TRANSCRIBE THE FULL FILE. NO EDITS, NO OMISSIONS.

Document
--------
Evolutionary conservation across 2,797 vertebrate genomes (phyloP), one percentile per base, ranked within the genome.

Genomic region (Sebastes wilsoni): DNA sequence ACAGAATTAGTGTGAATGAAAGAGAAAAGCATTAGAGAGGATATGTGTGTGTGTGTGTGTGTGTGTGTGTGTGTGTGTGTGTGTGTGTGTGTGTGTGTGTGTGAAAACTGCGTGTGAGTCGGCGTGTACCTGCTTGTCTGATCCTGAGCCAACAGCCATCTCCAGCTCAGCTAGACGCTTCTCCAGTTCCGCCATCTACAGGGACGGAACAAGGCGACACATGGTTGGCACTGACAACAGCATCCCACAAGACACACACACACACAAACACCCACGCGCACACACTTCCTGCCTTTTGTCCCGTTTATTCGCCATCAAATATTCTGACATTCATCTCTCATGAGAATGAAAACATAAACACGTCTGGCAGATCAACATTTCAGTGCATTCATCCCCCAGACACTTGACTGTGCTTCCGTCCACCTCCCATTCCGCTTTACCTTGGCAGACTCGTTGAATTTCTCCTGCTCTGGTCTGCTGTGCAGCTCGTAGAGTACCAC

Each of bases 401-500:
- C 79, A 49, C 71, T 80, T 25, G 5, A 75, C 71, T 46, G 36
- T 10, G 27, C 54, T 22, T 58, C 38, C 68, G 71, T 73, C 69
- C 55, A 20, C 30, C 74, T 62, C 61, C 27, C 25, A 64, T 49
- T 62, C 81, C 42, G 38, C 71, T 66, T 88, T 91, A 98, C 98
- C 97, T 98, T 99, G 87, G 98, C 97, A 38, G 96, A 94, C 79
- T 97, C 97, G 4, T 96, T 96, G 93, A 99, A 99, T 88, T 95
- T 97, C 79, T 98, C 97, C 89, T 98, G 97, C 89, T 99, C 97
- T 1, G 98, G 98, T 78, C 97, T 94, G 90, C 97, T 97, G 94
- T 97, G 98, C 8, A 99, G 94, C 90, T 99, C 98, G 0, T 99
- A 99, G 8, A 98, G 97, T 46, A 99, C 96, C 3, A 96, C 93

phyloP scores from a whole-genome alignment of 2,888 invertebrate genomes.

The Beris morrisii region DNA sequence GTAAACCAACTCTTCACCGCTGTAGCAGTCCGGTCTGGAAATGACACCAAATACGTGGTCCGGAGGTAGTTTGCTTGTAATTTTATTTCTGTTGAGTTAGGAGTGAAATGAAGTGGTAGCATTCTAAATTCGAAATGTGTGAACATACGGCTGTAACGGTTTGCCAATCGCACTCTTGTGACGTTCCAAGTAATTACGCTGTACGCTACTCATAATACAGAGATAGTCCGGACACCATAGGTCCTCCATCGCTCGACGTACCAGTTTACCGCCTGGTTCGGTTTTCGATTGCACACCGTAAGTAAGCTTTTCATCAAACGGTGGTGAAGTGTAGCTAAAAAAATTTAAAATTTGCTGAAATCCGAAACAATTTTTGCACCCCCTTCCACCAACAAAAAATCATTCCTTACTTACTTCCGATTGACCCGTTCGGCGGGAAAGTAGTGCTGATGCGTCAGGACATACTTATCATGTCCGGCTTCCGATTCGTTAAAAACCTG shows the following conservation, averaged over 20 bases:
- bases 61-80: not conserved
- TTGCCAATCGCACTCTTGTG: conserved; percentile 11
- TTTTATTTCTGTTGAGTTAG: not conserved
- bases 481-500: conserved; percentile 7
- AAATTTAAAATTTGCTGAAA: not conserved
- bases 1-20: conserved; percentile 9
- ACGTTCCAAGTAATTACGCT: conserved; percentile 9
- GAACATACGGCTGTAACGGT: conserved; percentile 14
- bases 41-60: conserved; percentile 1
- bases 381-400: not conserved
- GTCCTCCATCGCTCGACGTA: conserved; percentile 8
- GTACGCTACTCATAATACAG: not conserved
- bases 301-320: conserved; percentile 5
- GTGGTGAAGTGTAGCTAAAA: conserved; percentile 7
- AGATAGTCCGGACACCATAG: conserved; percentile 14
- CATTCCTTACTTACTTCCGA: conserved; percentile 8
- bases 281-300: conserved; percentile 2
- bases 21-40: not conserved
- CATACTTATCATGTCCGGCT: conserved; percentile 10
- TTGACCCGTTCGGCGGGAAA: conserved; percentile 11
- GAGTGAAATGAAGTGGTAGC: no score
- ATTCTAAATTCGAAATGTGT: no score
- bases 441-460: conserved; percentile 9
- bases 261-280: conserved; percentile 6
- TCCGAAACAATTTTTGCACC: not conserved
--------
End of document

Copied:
Evolutionary conservation across 2,797 vertebrate genomes (phyloP), one percentile per base, ranked within the genome.

Genomic region (Sebastes wilsoni): DNA sequence ACAGAATTAGTGTGAATGAAAGAGAAAAGCATTAGAGAGGATATGTGTGTGTGTGTGTGTGTGTGTGTGTGTGTGTGTGTGTGTGTGTGTGTGTGTGTGTGTGAAAACTGCGTGTGAGTCGGCGTGTACCTGCTTGTCTGATCCTGAGCCAACAGCCATCTCCAGCTCAGCTAGACGCTTCTCCAGTTCCGCCATCTACAGGGACGGAACAAGGCGACACATGGTTGGCACTGACAACAGCATCCCACAAGACACACACACACACAAACACCCACGCGCACACACTTCCTGCCTTTTGTCCCGTTTATTCGCCATCAAATATTCTGACATTCATCTCTCATGAGAATGAAAACATAAACACGTCTGGCAGATCAACATTTCAGTGCATTCATCCCCCAGACACTTGACTGTGCTTCCGTCCACCTCCCATTCCGCTTTACCTTGGCAGACTCGTTGAATTTCTCCTGCTCTGGTCTGCTGTGCAGCTCGTAGAGTACCAC

Each of bases 401-500:
- C 79, A 49, C 71, T 80, T 25, G 5, A 75, C 71, T 46, G 36
- T 10, G 27, C 54, T 22, T 58, C 38, C 68, G 71, T 73, C 69
- C 55, A 20, C 30, C 74, T 62, C 61, C 27, C 25, A 64, T 49
- T 62, C 81, C 42, G 38, C 71, T 66, T 88, T 91, A 98, C 98
- C 97, T 98, T 99, G 87, G 98, C 97, A 38, G 96, A 94, C 79
- T 97, C 97, G 4, T 96, T 96, G 93, A 99, A 99, T 88, T 95
- T 97, C 79, T 98, C 97, C 89, T 98, G 97, C 89, T 99, C 97
- T 1, G 98, G 98, T 78, C 97, T 94, G 90, C 97, T 97, G 94
- T 97, G 98, C 8, A 99, G 94, C 90, T 99, C 98, G 0, T 99
- A 99, G 8, A 98, G 97, T 46, A 99, C 96, C 3, A 96, C 93

phyloP scores from a whole-genome alignment of 2,888 invertebrate genomes.

The Beris morrisii region DNA sequence GTAAACCAACTCTTCACCGCTGTAGCAGTCCGGTCTGGAAATGACACCAAATACGTGGTCCGGAGGTAGTTTGCTTGTAATTTTATTTCTGTTGAGTTAGGAGTGAAATGAAGTGGTAGCATTCTAAATTCGAAATGTGTGAACATACGGCTGTAACGGTTTGCCAATCGCACTCTTGTGACGTTCCAAGTAATTACGCTGTACGCTACTCATAATACAGAGATAGTCCGGACACCATAGGTCCTCCATCGCTCGACGTACCAGTTTACCGCCTGGTTCGGTTTTCGATTGCACACCGTAAGTAAGCTTTTCATCAAACGGTGGTGAAGTGTAGCTAAAAAAATTTAAAATTTGCTGAAATCCGAAACAATTTTTGCACCCCCTTCCACCAACAAAAAATCATTCCTTACTTACTTCCGATTGACCCGTTCGGCGGGAAAGTAGTGCTGATGCGTCAGGACATACTTATCATGTCCGGCTTCCGATTCGTTAAAAACCTG shows the following conservation, averaged over 20 bases:
- bases 61-80: not conserved
- TTGCCAATCGCACTCTTGTG: conserved; percentile 11
- TTTTATTTCTGTTGAGTTAG: not conserved
- bases 481-500: conserved; percentile 7
- AAATTTAAAATTTGCTGAAA: not conserved
- bases 1-20: conserved; percentile 9
- ACGTTCCAAGTAATTACGCT: conserved; percentile 9
- GAACATACGGCTGTAACGGT: conserved; percentile 14
- bases 41-60: conserved; percentile 1
- bases 381-400: not conserved
- GTCCTCCATCGCTCGACGTA: conserved; percentile 8
- GTACGCTACTCATAATACAG: not conserved
- bases 301-320: conserved; percentile 5
- GTGGTGAAGTGTAGCTAAAA: conserved; percentile 7
- AGATAGTCCGGACACCATAG: conserved; percentile 14
- CATTCCTTACTTACTTCCGA: conserved; percentile 8
- bases 281-300: conserved; percentile 2
- bases 21-40: not conserved
- CATACTTATCATGTCCGGCT: conserved; percentile 10
- TTGACCCGTTCGGCGGGAAA: conserved; percentile 11
- GAGTGAAATGAAGTGGTAGC: no score
- ATTCTAAATTCGAAATGTGT: no score
- bases 441-460: conserved; percentile 9
- bases 261-280: conserved; percentile 6
- TCCGAAACAATTTTTGCACC: not conserved